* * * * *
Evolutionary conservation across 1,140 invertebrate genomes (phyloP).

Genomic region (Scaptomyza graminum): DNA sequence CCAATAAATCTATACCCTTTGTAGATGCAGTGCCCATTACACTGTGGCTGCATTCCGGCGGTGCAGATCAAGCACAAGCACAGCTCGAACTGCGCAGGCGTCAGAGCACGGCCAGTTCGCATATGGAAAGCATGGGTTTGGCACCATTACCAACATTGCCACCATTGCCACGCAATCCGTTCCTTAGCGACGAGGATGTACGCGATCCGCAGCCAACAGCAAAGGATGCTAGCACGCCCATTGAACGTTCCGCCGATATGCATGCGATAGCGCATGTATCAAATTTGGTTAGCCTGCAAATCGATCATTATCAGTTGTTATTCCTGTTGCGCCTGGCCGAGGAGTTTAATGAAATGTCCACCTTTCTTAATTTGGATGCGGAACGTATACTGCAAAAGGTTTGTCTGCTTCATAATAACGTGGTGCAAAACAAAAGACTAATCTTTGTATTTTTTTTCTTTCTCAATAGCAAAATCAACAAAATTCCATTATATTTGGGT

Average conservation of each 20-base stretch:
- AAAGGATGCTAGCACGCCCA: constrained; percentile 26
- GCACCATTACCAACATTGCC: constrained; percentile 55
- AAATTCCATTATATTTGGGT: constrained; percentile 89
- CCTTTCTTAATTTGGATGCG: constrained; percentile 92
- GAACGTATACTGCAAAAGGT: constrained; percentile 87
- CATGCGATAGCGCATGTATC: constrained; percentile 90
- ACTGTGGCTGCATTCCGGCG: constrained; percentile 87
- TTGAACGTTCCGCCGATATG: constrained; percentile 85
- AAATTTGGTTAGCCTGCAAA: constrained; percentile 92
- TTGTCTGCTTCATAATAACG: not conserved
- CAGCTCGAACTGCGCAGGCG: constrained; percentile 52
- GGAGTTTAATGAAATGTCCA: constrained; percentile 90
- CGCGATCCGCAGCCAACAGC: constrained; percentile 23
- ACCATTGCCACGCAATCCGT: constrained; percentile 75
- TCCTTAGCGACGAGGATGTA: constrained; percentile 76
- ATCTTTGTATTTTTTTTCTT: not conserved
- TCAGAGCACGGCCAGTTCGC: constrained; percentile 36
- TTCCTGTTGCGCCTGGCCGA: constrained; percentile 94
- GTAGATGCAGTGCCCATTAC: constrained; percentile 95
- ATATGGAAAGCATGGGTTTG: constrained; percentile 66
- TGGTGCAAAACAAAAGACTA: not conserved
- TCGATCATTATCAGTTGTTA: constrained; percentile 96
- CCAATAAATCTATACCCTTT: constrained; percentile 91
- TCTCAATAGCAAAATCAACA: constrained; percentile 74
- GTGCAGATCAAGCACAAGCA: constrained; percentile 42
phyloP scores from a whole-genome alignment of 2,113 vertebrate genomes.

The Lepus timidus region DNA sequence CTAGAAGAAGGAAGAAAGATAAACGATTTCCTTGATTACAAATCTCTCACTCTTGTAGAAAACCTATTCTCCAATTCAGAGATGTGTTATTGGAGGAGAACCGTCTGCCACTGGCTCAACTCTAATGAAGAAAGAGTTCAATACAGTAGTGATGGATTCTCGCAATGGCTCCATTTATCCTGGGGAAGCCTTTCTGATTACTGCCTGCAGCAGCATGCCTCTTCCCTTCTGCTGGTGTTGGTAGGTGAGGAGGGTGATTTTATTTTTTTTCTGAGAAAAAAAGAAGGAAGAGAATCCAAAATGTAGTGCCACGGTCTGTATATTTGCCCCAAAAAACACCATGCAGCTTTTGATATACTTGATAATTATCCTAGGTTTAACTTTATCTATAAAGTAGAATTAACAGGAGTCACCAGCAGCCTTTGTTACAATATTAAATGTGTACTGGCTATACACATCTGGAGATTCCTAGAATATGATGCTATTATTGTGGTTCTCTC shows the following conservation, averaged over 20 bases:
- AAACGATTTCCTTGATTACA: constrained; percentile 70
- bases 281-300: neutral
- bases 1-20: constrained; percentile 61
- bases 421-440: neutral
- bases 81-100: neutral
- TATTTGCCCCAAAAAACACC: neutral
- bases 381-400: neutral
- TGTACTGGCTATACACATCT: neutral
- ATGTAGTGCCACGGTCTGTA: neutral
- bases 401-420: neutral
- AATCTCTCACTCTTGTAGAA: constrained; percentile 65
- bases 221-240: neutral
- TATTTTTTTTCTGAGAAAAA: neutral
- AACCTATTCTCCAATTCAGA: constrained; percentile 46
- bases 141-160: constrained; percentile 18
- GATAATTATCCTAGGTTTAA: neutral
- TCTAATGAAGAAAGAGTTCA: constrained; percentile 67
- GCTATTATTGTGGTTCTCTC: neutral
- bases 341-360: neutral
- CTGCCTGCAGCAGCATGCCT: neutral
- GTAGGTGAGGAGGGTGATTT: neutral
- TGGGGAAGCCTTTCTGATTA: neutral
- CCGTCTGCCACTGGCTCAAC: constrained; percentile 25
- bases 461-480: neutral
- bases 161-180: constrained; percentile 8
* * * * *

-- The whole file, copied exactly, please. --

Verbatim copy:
Evolutionary conservation across 1,140 invertebrate genomes (phyloP).

Genomic region (Scaptomyza graminum): DNA sequence CCAATAAATCTATACCCTTTGTAGATGCAGTGCCCATTACACTGTGGCTGCATTCCGGCGGTGCAGATCAAGCACAAGCACAGCTCGAACTGCGCAGGCGTCAGAGCACGGCCAGTTCGCATATGGAAAGCATGGGTTTGGCACCATTACCAACATTGCCACCATTGCCACGCAATCCGTTCCTTAGCGACGAGGATGTACGCGATCCGCAGCCAACAGCAAAGGATGCTAGCACGCCCATTGAACGTTCCGCCGATATGCATGCGATAGCGCATGTATCAAATTTGGTTAGCCTGCAAATCGATCATTATCAGTTGTTATTCCTGTTGCGCCTGGCCGAGGAGTTTAATGAAATGTCCACCTTTCTTAATTTGGATGCGGAACGTATACTGCAAAAGGTTTGTCTGCTTCATAATAACGTGGTGCAAAACAAAAGACTAATCTTTGTATTTTTTTTCTTTCTCAATAGCAAAATCAACAAAATTCCATTATATTTGGGT

Average conservation of each 20-base stretch:
- AAAGGATGCTAGCACGCCCA: constrained; percentile 26
- GCACCATTACCAACATTGCC: constrained; percentile 55
- AAATTCCATTATATTTGGGT: constrained; percentile 89
- CCTTTCTTAATTTGGATGCG: constrained; percentile 92
- GAACGTATACTGCAAAAGGT: constrained; percentile 87
- CATGCGATAGCGCATGTATC: constrained; percentile 90
- ACTGTGGCTGCATTCCGGCG: constrained; percentile 87
- TTGAACGTTCCGCCGATATG: constrained; percentile 85
- AAATTTGGTTAGCCTGCAAA: constrained; percentile 92
- TTGTCTGCTTCATAATAACG: not conserved
- CAGCTCGAACTGCGCAGGCG: constrained; percentile 52
- GGAGTTTAATGAAATGTCCA: constrained; percentile 90
- CGCGATCCGCAGCCAACAGC: constrained; percentile 23
- ACCATTGCCACGCAATCCGT: constrained; percentile 75
- TCCTTAGCGACGAGGATGTA: constrained; percentile 76
- ATCTTTGTATTTTTTTTCTT: not conserved
- TCAGAGCACGGCCAGTTCGC: constrained; percentile 36
- TTCCTGTTGCGCCTGGCCGA: constrained; percentile 94
- GTAGATGCAGTGCCCATTAC: constrained; percentile 95
- ATATGGAAAGCATGGGTTTG: constrained; percentile 66
- TGGTGCAAAACAAAAGACTA: not conserved
- TCGATCATTATCAGTTGTTA: constrained; percentile 96
- CCAATAAATCTATACCCTTT: constrained; percentile 91
- TCTCAATAGCAAAATCAACA: constrained; percentile 74
- GTGCAGATCAAGCACAAGCA: constrained; percentile 42
phyloP scores from a whole-genome alignment of 2,113 vertebrate genomes.

The Lepus timidus region DNA sequence CTAGAAGAAGGAAGAAAGATAAACGATTTCCTTGATTACAAATCTCTCACTCTTGTAGAAAACCTATTCTCCAATTCAGAGATGTGTTATTGGAGGAGAACCGTCTGCCACTGGCTCAACTCTAATGAAGAAAGAGTTCAATACAGTAGTGATGGATTCTCGCAATGGCTCCATTTATCCTGGGGAAGCCTTTCTGATTACTGCCTGCAGCAGCATGCCTCTTCCCTTCTGCTGGTGTTGGTAGGTGAGGAGGGTGATTTTATTTTTTTTCTGAGAAAAAAAGAAGGAAGAGAATCCAAAATGTAGTGCCACGGTCTGTATATTTGCCCCAAAAAACACCATGCAGCTTTTGATATACTTGATAATTATCCTAGGTTTAACTTTATCTATAAAGTAGAATTAACAGGAGTCACCAGCAGCCTTTGTTACAATATTAAATGTGTACTGGCTATACACATCTGGAGATTCCTAGAATATGATGCTATTATTGTGGTTCTCTC shows the following conservation, averaged over 20 bases:
- AAACGATTTCCTTGATTACA: constrained; percentile 70
- bases 281-300: neutral
- bases 1-20: constrained; percentile 61
- bases 421-440: neutral
- bases 81-100: neutral
- TATTTGCCCCAAAAAACACC: neutral
- bases 381-400: neutral
- TGTACTGGCTATACACATCT: neutral
- ATGTAGTGCCACGGTCTGTA: neutral
- bases 401-420: neutral
- AATCTCTCACTCTTGTAGAA: constrained; percentile 65
- bases 221-240: neutral
- TATTTTTTTTCTGAGAAAAA: neutral
- AACCTATTCTCCAATTCAGA: constrained; percentile 46
- bases 141-160: constrained; percentile 18
- GATAATTATCCTAGGTTTAA: neutral
- TCTAATGAAGAAAGAGTTCA: constrained; percentile 67
- GCTATTATTGTGGTTCTCTC: neutral
- bases 341-360: neutral
- CTGCCTGCAGCAGCATGCCT: neutral
- GTAGGTGAGGAGGGTGATTT: neutral
- TGGGGAAGCCTTTCTGATTA: neutral
- CCGTCTGCCACTGGCTCAAC: constrained; percentile 25
- bases 461-480: neutral
- bases 161-180: constrained; percentile 8